Scientific Uncertainty as a Moderator of the Relationship Between Descriptive Norm and Intentions to Engage in Cancer Risk-Reducing Behaviors.
Sommaire de l'article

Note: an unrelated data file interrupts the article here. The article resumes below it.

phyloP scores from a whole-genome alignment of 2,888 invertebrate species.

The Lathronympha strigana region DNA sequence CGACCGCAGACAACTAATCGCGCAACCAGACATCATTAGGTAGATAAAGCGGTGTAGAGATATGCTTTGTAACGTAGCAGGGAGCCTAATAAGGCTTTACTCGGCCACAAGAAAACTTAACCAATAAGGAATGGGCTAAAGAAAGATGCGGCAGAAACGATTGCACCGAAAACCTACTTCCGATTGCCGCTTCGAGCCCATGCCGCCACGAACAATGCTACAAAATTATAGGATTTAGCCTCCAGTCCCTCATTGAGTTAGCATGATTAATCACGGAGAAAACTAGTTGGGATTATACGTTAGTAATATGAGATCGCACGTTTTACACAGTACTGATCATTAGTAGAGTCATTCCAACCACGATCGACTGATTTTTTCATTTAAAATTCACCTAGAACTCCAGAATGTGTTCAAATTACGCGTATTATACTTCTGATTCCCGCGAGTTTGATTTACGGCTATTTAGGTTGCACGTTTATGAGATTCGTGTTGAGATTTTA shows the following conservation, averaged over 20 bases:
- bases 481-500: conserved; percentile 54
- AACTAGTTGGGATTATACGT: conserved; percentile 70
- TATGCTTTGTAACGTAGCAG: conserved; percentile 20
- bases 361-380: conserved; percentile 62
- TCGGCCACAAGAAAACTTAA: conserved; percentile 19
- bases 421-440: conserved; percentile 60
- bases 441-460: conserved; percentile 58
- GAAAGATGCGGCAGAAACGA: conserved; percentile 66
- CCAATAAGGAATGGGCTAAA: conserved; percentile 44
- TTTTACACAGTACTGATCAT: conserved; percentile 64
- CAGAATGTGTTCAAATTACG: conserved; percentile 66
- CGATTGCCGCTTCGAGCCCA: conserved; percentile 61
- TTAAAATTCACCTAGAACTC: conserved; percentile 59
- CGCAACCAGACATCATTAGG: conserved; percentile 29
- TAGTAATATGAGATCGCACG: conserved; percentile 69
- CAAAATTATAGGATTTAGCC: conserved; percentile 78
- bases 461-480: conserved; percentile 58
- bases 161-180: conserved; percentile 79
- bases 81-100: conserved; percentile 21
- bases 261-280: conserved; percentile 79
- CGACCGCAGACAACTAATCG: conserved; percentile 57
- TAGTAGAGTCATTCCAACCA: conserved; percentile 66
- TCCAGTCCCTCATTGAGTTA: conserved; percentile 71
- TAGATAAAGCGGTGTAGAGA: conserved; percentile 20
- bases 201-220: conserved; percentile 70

This study examined motivational factors underlying six behaviors with varying levels of scientific uncertainty with regard to their effectiveness in reducing cancer risk. Making use of considerable within-subjects variation, the authors examined the moderating role of the degree of scientific uncertainty about the effectiveness of cancer risk-reducing behaviors in shaping relationships between constructs in the Integrative Model of Behavioral Prediction (Fishbein & Yzer, 2003 ). Using cross-sectional data (n = 601), the descriptive norm-intention relationship was stronger for scientifically uncertain behaviors such as avoiding BPA plastics and using a hands-free mobile phone headset than for established behaviors (e.g., avoiding smoking, fruit and vegetable intake, exercise, and applying sunscreen). This pattern was partially explained by the mediating role of injunctive norms between descriptive norm and intentions, as predicted by the extended Theory of Normative Social Behavior (Rimal, 2008 ). For behaviors more clearly established as an effective means to reduce the risk of cancer, self-efficacy was significantly more predictive of intentions to perform such behaviors. The authors discuss practical implications of these findings and theoretical insights into better understanding the role of normative components in the adaptation of risk-reduction behaviors.